Brighten Up Your Future In The Present

“Why not dream big? One way to cast your anchor into the future while improving your mood for the moment is to plan something exciting, something positive, something that makes you smile. Maybe it’s a vacation, maybe it’s a night out with someone special or maybe it’s just some much-needed “me” time/ Make a plan, set a date–and then bask in the anticipation.”

 

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The Absolute Indie

When I first decided to self-publish my books I had no intention of doing every little thing myself. I planned on paying for editing and formatting, and buying my cover designs. I had a rude awakening when I discovered that living in Zimbabwe, as I was at the time, meant that I had no access to PayPal, who sanction that country, and from what I could see back then, that was the only way to pay.

I had page numbers, headers and footers, indents and lots of other fancy bits and pieces in my original manuscript and no clue as to what formatting even meant. Seeing other writer’s beautiful covers all over, my heart sank because I knew that I could never create such things. It was the most frustrating feeling in the world until I discovered a few free resources that meant I could do it all myself. None of these things cost a cent, and every new indie author should at least have a look at them whether they have money to work with or not.

With no money to work with, the first book to download would be Building Your Book for Kindle. The steps shown here are incredibly straightforward and simple, from formatting to cover size. Personally, I copy the first few pages of an already formatted book every time I begin a new one so all I have to do is change the title and front matter and Bob’s your uncle. While you’re downloading that book get Publish on Amazon Kindle with KDP as well.

Mark Coker, of Smashwords fame, has three incredibly useful free ebooks on Amazon. His Smashwords Style Guide will walk you through that old meatgrinder if you decide to publish there, but even if you don’t, there is a wealth of general information as well. Remember that if your book is on KDP Select on Amazon you’re not allowed to publish it elsewhere. And they check. His other two books, Secrets to Ebook Publishing Success and Smashwords Book Marketing Guide are also must reads for new indie authors.

If you want to play around with individual ebook creation before you publish, or even if you just want to create ebooks to give away or sell, download Calibre. It’s very simple to use, and comes with a tutorial that will walk you through the process. With Calibre you can produce anything from epub to Mobi.

And finally that costly, essential item – the cover. Now that I can buy covers for my books I do for some of them, but after the original terrifying learning curve, knowing that if I didn’t make one myself I wouldn’t have one, I now find that I really enjoy making some myself. I have a couple that I’m really proud of coming up soon with new books to be released, and over time I’ve collected a couple of paint programmes and a nice camera to help me get the exact designs I see for the stories behind them. But to begin with, I downloaded the free, watched a LOT of tutorials, and at the end of that I had my covers.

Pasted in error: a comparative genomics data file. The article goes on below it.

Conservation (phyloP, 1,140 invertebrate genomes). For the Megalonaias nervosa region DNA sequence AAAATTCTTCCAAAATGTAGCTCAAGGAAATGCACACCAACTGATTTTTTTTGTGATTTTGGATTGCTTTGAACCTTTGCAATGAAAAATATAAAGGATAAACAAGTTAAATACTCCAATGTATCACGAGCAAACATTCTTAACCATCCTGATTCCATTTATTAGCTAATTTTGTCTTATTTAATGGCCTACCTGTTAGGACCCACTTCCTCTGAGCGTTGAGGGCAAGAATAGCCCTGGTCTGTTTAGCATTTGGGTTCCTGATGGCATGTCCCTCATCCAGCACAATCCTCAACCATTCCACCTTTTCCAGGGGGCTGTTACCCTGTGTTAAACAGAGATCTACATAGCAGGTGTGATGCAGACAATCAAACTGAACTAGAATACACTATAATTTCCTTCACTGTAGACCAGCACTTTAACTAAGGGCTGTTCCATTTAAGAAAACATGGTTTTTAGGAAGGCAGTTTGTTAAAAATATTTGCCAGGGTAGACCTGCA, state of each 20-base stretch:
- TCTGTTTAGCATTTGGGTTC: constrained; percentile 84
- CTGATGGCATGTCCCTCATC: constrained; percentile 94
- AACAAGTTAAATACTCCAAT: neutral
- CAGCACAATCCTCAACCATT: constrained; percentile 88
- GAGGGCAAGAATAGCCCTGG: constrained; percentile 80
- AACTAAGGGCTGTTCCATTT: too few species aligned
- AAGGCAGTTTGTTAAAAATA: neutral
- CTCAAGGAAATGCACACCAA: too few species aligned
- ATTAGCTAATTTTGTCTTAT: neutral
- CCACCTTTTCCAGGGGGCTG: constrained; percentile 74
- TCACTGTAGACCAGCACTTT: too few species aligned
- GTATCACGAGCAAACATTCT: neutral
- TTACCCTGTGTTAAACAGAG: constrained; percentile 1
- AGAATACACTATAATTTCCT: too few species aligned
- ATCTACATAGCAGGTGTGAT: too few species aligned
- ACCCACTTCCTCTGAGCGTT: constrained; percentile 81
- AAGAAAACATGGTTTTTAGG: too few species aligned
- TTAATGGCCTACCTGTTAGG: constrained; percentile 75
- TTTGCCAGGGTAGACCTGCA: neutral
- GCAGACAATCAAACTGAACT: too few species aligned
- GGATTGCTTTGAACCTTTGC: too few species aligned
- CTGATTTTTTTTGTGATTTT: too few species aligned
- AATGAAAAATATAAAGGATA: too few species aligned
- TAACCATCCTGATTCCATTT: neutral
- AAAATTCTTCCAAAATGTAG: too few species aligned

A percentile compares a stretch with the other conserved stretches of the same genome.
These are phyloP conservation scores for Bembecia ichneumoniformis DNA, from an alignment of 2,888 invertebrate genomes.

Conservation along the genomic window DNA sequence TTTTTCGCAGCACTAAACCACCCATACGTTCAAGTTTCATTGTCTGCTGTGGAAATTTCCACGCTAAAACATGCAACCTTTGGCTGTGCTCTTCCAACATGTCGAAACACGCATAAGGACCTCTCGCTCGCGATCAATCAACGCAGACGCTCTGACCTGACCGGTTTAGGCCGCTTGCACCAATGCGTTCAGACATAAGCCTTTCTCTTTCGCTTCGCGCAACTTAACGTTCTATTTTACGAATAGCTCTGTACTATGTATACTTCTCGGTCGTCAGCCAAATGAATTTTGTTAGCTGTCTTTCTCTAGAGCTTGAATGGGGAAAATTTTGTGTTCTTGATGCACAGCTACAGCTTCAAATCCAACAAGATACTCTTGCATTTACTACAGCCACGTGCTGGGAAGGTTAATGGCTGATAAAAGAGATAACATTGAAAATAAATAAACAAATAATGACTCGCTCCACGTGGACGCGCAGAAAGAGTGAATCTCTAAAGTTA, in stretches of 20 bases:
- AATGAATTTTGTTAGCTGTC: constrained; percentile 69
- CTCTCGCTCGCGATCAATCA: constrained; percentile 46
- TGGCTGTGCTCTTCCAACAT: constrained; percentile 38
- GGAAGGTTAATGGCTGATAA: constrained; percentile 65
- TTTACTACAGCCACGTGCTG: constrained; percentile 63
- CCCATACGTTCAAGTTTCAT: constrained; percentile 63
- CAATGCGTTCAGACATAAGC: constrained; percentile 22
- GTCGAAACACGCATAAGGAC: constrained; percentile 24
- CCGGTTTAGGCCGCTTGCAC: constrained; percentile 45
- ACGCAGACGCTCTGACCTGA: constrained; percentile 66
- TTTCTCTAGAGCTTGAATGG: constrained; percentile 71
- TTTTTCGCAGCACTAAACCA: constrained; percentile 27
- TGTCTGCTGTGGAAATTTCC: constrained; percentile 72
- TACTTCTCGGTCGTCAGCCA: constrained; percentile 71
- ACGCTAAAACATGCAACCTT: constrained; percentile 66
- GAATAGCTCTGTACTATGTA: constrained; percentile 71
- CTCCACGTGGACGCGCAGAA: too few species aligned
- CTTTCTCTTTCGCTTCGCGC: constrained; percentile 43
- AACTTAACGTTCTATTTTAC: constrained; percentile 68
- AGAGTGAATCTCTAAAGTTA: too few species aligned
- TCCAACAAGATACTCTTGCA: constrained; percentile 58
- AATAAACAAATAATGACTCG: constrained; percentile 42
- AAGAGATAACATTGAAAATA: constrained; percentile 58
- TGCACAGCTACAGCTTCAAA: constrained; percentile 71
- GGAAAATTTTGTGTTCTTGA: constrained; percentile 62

I know that a lot of people swear by Gimp, but I could never get it to install on my computer for some reason, so I downloaded Paint.net instead. It looked like gobbledegook to me and I almost gave up, but after spending not more than about three hours watching tutorials I had a grasp of the basic process. The most important thing to get to grips with there is how to use layers. Then you can play with various effects, brushes and opacity to produce a totally original cover using either your own photos and sketches, or some of the amazing free images to be found online. Always remembering to be one hundred percent sure that they are free to use of course, or you could end up in a bit of infringed copyright hot water.

I’m not saying that you should do it all yourself if you don’t have to, or that doing it all yourself is going to be a doddle. It is hard work, but for the cash-strapped writer it really is doable if you set your mind to it.

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Book Review by @OlgaNM7 of ‘Dead Drop’ by Jesse Miles

Dead Drop by Jesse Miles
Dead Drop by Jesse Miles

Title:  Dead Drop

Author:   Jesse Miles

ISBN: 

 ISBN13:

ASIN: B00NMO1S9I

Published:  Jesse Miles Books (15th September 2014)

Pages:  269

Genre:  Mystery/Thriller/Suspense. Private Investigator.

Dead Drop. A P.I. and Philosopher at home in L.A.

When I read the description of this novel in Net Galley (I obtained a free copy there) the premise sounded interesting. I enjoy mystery, suspense and crime thrillers. For me, the best are a combination of a gripping story and unforgettable characters. With regards to the story, it could be a fascinating and well described setting, or it might take place at an interesting historical moment, or in a peculiar background… And the characters…Real human beings with quirks, conflicts, lives, and voices. A P.I. who gets a job checking a possible case of embezzlement in a huge corporation (that as you can imagine quickly become far more complicated than that) and who also teaches Philosophy sounded promising on both counts.